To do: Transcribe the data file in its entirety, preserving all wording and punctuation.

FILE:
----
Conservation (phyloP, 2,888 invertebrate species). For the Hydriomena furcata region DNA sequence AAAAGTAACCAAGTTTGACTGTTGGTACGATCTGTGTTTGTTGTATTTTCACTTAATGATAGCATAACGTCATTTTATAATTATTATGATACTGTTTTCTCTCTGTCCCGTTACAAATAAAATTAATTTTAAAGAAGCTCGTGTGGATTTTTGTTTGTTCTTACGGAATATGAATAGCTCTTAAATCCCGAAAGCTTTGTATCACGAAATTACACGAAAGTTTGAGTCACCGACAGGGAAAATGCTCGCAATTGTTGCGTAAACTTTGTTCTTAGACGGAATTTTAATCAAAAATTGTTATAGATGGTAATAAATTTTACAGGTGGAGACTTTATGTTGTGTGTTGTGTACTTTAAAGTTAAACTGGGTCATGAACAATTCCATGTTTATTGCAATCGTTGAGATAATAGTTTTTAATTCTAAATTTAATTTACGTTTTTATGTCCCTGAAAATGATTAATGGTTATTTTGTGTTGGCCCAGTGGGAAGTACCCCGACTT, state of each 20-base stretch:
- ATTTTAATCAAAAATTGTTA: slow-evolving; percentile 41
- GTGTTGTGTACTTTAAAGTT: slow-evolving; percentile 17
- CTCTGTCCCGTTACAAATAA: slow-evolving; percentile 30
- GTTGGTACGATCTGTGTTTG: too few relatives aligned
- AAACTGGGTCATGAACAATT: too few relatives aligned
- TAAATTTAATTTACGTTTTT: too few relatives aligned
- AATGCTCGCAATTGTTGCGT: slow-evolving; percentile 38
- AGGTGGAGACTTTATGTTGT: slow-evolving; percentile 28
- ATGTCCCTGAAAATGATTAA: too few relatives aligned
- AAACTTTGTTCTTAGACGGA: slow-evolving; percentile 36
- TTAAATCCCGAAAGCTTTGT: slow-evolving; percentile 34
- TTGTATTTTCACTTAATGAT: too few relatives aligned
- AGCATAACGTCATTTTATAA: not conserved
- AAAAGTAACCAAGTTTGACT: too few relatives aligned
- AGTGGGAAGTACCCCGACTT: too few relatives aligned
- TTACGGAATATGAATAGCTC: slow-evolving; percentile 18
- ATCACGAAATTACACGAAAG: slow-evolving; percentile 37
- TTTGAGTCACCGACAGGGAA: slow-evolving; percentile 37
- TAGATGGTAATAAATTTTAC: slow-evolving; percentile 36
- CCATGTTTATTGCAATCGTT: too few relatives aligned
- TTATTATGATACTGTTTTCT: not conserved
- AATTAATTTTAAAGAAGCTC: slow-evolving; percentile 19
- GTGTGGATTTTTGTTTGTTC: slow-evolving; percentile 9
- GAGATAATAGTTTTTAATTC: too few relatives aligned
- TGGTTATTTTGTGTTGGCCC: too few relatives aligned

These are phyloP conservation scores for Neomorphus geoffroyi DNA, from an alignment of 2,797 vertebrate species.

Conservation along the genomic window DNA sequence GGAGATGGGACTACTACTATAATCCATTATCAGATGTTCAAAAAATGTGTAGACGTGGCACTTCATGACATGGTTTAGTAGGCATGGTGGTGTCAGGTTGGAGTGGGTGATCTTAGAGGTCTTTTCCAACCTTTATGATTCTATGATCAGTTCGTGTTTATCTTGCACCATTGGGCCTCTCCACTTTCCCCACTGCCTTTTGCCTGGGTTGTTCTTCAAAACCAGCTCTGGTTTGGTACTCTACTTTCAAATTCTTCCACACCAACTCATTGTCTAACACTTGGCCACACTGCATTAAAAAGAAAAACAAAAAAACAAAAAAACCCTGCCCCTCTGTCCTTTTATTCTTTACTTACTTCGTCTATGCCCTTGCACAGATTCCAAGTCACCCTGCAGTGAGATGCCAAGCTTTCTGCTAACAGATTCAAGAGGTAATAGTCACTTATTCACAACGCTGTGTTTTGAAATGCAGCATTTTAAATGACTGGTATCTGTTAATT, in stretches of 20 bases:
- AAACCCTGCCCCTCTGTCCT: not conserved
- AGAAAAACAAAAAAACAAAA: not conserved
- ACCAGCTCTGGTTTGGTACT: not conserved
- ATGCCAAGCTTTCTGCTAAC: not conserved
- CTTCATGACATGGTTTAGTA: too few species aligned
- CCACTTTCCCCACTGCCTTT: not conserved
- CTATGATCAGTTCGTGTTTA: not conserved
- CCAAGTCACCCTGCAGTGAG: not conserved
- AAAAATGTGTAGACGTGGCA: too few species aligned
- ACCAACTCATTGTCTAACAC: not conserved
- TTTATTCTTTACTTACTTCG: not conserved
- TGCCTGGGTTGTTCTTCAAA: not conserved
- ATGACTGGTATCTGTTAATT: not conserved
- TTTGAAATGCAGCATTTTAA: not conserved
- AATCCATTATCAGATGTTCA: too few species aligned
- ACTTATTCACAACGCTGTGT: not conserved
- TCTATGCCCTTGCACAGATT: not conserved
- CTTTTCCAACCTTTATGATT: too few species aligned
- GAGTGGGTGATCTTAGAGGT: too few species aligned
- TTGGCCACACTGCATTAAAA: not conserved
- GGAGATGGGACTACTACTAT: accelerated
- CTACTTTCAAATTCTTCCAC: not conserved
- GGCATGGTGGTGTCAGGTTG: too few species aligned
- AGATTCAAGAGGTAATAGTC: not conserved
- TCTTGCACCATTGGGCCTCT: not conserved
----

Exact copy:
Conservation (phyloP, 2,888 invertebrate species). For the Hydriomena furcata region DNA sequence AAAAGTAACCAAGTTTGACTGTTGGTACGATCTGTGTTTGTTGTATTTTCACTTAATGATAGCATAACGTCATTTTATAATTATTATGATACTGTTTTCTCTCTGTCCCGTTACAAATAAAATTAATTTTAAAGAAGCTCGTGTGGATTTTTGTTTGTTCTTACGGAATATGAATAGCTCTTAAATCCCGAAAGCTTTGTATCACGAAATTACACGAAAGTTTGAGTCACCGACAGGGAAAATGCTCGCAATTGTTGCGTAAACTTTGTTCTTAGACGGAATTTTAATCAAAAATTGTTATAGATGGTAATAAATTTTACAGGTGGAGACTTTATGTTGTGTGTTGTGTACTTTAAAGTTAAACTGGGTCATGAACAATTCCATGTTTATTGCAATCGTTGAGATAATAGTTTTTAATTCTAAATTTAATTTACGTTTTTATGTCCCTGAAAATGATTAATGGTTATTTTGTGTTGGCCCAGTGGGAAGTACCCCGACTT, state of each 20-base stretch:
- ATTTTAATCAAAAATTGTTA: slow-evolving; percentile 41
- GTGTTGTGTACTTTAAAGTT: slow-evolving; percentile 17
- CTCTGTCCCGTTACAAATAA: slow-evolving; percentile 30
- GTTGGTACGATCTGTGTTTG: too few relatives aligned
- AAACTGGGTCATGAACAATT: too few relatives aligned
- TAAATTTAATTTACGTTTTT: too few relatives aligned
- AATGCTCGCAATTGTTGCGT: slow-evolving; percentile 38
- AGGTGGAGACTTTATGTTGT: slow-evolving; percentile 28
- ATGTCCCTGAAAATGATTAA: too few relatives aligned
- AAACTTTGTTCTTAGACGGA: slow-evolving; percentile 36
- TTAAATCCCGAAAGCTTTGT: slow-evolving; percentile 34
- TTGTATTTTCACTTAATGAT: too few relatives aligned
- AGCATAACGTCATTTTATAA: not conserved
- AAAAGTAACCAAGTTTGACT: too few relatives aligned
- AGTGGGAAGTACCCCGACTT: too few relatives aligned
- TTACGGAATATGAATAGCTC: slow-evolving; percentile 18
- ATCACGAAATTACACGAAAG: slow-evolving; percentile 37
- TTTGAGTCACCGACAGGGAA: slow-evolving; percentile 37
- TAGATGGTAATAAATTTTAC: slow-evolving; percentile 36
- CCATGTTTATTGCAATCGTT: too few relatives aligned
- TTATTATGATACTGTTTTCT: not conserved
- AATTAATTTTAAAGAAGCTC: slow-evolving; percentile 19
- GTGTGGATTTTTGTTTGTTC: slow-evolving; percentile 9
- GAGATAATAGTTTTTAATTC: too few relatives aligned
- TGGTTATTTTGTGTTGGCCC: too few relatives aligned

These are phyloP conservation scores for Neomorphus geoffroyi DNA, from an alignment of 2,797 vertebrate species.

Conservation along the genomic window DNA sequence GGAGATGGGACTACTACTATAATCCATTATCAGATGTTCAAAAAATGTGTAGACGTGGCACTTCATGACATGGTTTAGTAGGCATGGTGGTGTCAGGTTGGAGTGGGTGATCTTAGAGGTCTTTTCCAACCTTTATGATTCTATGATCAGTTCGTGTTTATCTTGCACCATTGGGCCTCTCCACTTTCCCCACTGCCTTTTGCCTGGGTTGTTCTTCAAAACCAGCTCTGGTTTGGTACTCTACTTTCAAATTCTTCCACACCAACTCATTGTCTAACACTTGGCCACACTGCATTAAAAAGAAAAACAAAAAAACAAAAAAACCCTGCCCCTCTGTCCTTTTATTCTTTACTTACTTCGTCTATGCCCTTGCACAGATTCCAAGTCACCCTGCAGTGAGATGCCAAGCTTTCTGCTAACAGATTCAAGAGGTAATAGTCACTTATTCACAACGCTGTGTTTTGAAATGCAGCATTTTAAATGACTGGTATCTGTTAATT, in stretches of 20 bases:
- AAACCCTGCCCCTCTGTCCT: not conserved
- AGAAAAACAAAAAAACAAAA: not conserved
- ACCAGCTCTGGTTTGGTACT: not conserved
- ATGCCAAGCTTTCTGCTAAC: not conserved
- CTTCATGACATGGTTTAGTA: too few species aligned
- CCACTTTCCCCACTGCCTTT: not conserved
- CTATGATCAGTTCGTGTTTA: not conserved
- CCAAGTCACCCTGCAGTGAG: not conserved
- AAAAATGTGTAGACGTGGCA: too few species aligned
- ACCAACTCATTGTCTAACAC: not conserved
- TTTATTCTTTACTTACTTCG: not conserved
- TGCCTGGGTTGTTCTTCAAA: not conserved
- ATGACTGGTATCTGTTAATT: not conserved
- TTTGAAATGCAGCATTTTAA: not conserved
- AATCCATTATCAGATGTTCA: too few species aligned
- ACTTATTCACAACGCTGTGT: not conserved
- TCTATGCCCTTGCACAGATT: not conserved
- CTTTTCCAACCTTTATGATT: too few species aligned
- GAGTGGGTGATCTTAGAGGT: too few species aligned
- TTGGCCACACTGCATTAAAA: not conserved
- GGAGATGGGACTACTACTAT: accelerated
- CTACTTTCAAATTCTTCCAC: not conserved
- GGCATGGTGGTGTCAGGTTG: too few species aligned
- AGATTCAAGAGGTAATAGTC: not conserved
- TCTTGCACCATTGGGCCTCT: not conserved